Sustainable development is a wholesome combination of livelihood which includes enhanced socio-economic growth and development, environmental protection and pollution prevention. (Hilson &Murck, 2000). Although Plateau State is endowed with some of the richest minerals deposits in Nigeria and the Eastern Africa region (Mohamed, et al. 2019), harvesting attracts mainly people from outside the state (Rop, 2014; Environment Action Plan 2009-13). Mineral has the potential of generating considerable wealth which would impact peoples’ livelihoods positively, however, poverty in the state continues to spread unabated (Mghanga, 2011). This is also because there has been no clear government regulations and control (Jos South Professionals Forum, 2008).

1.3 Objectives of the study
1.3.1 General Objective
This study investigated and scrutinised the impacts of the extensive mining activities on communities’ livelihoods to find ways of improving their living standards.

1.3.2 Specific Objectives
1. Scrutinize the Socio-cultural impacts of mining among the communities in Jos South

2. To assess the impacts of mining on household livelihoods in Jos South

3. To observe the environmental impact of mining on topography, air and vegetation

1.4 Research Questions
This research answered three questions concerning the mining industry in Nigeria since its inception to the present.

1. What is the social status of communities living around mining areas?

2. How have mining activities impacted household livelihoods?

3. What is the state of the environment in mining areas?

1.5 Significance of study
Plateau State has become a popular state because of its gemstone minerals (Central Bank, 2008; Hentschel, 2003). Minimal publishing has been done on the political, economic, social and environmental impacts of mining in the country including prospects of mining and conflicts over land and mineral resources (Mghanga, 2011). This means that there is no documentation published concerning the impacts of mining on people’s livelihoods, except for those addressing the natural science and geological issues driven by prospector, investor and trade interests. This knowledge, therefore, formed the basis and justification of this study whose aim is to scrutinise the impacts of mining on the people who live close to the mining areas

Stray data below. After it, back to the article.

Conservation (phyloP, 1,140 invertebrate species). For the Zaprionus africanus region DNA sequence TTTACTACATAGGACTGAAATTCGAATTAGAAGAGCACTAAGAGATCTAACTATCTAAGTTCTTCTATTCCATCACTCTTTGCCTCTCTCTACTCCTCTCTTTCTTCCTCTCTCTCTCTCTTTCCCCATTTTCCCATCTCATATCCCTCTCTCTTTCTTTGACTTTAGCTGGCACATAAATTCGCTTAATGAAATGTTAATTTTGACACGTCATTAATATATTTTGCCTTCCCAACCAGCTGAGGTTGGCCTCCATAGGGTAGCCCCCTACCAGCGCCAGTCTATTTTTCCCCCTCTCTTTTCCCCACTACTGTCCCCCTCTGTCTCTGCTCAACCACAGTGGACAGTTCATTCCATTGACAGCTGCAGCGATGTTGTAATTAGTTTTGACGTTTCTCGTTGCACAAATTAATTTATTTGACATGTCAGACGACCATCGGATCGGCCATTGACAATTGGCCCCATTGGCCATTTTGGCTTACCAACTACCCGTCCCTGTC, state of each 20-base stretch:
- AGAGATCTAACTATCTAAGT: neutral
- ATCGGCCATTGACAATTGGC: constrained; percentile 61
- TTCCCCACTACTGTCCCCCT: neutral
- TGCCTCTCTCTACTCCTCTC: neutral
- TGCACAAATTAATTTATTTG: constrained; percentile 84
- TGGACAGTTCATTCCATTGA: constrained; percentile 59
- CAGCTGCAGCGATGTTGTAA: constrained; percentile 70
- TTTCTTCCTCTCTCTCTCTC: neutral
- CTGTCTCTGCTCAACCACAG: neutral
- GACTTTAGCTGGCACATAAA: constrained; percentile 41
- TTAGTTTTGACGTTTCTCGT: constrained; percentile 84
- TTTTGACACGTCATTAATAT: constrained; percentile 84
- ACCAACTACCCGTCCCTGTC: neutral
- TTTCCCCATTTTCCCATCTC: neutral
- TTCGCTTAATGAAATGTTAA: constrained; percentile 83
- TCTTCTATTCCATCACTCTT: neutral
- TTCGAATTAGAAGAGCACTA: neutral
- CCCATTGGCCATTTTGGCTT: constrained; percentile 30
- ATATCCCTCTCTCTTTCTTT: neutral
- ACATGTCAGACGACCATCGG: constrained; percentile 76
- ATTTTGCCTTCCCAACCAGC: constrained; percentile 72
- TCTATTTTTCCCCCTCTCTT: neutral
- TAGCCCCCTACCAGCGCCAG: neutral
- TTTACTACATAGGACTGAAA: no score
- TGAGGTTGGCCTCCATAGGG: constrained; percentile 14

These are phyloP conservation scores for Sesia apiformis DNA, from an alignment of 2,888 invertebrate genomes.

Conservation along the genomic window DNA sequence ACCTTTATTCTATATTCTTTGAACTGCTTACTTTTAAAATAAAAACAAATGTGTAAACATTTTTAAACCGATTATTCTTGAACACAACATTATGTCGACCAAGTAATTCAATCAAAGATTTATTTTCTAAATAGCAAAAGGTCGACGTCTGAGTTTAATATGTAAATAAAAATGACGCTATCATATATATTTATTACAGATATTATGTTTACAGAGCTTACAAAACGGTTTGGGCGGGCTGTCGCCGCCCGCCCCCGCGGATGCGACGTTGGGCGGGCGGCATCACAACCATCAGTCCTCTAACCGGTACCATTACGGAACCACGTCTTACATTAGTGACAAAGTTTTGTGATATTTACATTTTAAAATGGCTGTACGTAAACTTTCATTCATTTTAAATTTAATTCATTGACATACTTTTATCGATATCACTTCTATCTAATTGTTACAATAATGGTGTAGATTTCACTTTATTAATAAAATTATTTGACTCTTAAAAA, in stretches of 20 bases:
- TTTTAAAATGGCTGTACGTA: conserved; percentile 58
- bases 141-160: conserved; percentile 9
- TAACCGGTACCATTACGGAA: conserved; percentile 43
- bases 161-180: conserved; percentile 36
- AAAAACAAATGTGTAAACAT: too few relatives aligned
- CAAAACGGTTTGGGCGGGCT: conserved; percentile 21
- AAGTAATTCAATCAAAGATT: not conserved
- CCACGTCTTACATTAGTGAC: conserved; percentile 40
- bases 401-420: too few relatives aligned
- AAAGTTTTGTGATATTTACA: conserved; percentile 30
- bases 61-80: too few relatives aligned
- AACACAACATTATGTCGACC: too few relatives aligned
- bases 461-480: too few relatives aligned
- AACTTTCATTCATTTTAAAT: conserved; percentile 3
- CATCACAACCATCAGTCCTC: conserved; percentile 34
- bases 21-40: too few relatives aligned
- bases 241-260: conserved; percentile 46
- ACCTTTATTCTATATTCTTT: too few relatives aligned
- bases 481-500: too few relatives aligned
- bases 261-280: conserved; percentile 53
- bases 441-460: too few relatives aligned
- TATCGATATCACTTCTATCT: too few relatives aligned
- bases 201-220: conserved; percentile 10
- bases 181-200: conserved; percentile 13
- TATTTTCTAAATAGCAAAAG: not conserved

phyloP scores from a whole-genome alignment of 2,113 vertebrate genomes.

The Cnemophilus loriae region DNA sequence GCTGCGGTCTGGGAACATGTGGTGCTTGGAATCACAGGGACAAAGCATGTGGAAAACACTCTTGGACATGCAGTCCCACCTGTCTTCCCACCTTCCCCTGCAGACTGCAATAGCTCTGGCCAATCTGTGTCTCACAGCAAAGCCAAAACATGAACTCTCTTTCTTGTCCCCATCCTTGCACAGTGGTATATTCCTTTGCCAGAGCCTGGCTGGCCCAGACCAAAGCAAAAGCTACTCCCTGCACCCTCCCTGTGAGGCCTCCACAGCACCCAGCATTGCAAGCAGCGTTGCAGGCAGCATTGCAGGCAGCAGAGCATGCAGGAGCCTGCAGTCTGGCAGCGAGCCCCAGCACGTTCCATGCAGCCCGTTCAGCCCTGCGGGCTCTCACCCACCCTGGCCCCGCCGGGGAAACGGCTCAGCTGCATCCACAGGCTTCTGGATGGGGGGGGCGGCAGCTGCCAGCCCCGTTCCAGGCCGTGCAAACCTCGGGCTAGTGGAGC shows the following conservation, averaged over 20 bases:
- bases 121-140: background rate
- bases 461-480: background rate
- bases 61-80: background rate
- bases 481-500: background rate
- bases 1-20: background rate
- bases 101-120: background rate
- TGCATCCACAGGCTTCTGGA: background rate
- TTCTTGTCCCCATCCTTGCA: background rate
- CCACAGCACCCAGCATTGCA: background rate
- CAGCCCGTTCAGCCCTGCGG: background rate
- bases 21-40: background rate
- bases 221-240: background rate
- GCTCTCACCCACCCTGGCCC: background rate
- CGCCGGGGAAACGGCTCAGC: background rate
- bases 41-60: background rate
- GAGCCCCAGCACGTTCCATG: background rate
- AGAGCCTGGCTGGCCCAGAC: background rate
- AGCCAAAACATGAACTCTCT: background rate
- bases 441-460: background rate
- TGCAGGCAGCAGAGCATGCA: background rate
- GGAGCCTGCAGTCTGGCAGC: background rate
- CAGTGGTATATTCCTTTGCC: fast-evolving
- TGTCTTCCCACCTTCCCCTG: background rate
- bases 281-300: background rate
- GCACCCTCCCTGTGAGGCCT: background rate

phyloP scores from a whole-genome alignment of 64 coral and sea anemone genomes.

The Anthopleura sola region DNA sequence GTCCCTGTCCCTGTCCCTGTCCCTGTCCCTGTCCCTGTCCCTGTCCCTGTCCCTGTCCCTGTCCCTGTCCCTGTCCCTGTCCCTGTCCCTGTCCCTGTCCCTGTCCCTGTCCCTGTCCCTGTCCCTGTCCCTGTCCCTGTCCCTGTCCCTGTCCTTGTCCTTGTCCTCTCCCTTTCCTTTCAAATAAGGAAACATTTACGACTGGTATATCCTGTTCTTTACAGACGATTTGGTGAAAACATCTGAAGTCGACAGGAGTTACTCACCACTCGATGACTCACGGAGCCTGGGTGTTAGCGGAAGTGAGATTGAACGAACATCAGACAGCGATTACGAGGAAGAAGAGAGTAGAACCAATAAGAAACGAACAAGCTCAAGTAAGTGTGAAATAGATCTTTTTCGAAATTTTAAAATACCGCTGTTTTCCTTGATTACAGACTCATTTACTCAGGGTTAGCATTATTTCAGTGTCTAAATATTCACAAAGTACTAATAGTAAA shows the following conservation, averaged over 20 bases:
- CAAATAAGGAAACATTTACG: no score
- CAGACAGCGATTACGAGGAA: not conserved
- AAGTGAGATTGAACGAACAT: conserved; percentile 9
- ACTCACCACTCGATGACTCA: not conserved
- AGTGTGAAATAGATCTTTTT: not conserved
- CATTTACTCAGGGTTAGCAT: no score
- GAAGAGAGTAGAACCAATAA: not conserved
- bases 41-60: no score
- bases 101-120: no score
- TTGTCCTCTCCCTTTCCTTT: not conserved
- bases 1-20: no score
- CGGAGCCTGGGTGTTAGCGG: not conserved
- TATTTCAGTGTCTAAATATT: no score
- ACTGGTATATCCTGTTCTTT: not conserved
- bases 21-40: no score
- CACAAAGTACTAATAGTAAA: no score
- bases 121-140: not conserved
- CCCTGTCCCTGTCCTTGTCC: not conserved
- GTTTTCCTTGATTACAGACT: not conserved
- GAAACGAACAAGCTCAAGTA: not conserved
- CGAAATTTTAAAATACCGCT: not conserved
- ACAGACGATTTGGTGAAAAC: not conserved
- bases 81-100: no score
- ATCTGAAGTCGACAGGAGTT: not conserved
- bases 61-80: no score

1.6 Scope
This study examined the impacts of mining on sustainable livelihoods of the communities dwelling in extractive industry areas in this case mining areas. Initial scoping was performed to develop an understanding of local livelihoods patterns and other relevant issues including the type of extractive industry in the area. Plateau State in Nigeria was the case study in a particular south known as Jos.

1.7 Limitations
This study was dependent on available information and survey results. Looking at the period since independence presented blank areas in terms of memory lapses or archived material.

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Item Type: Project Material  |  Size: 39 pages  |  Chapters: 1-5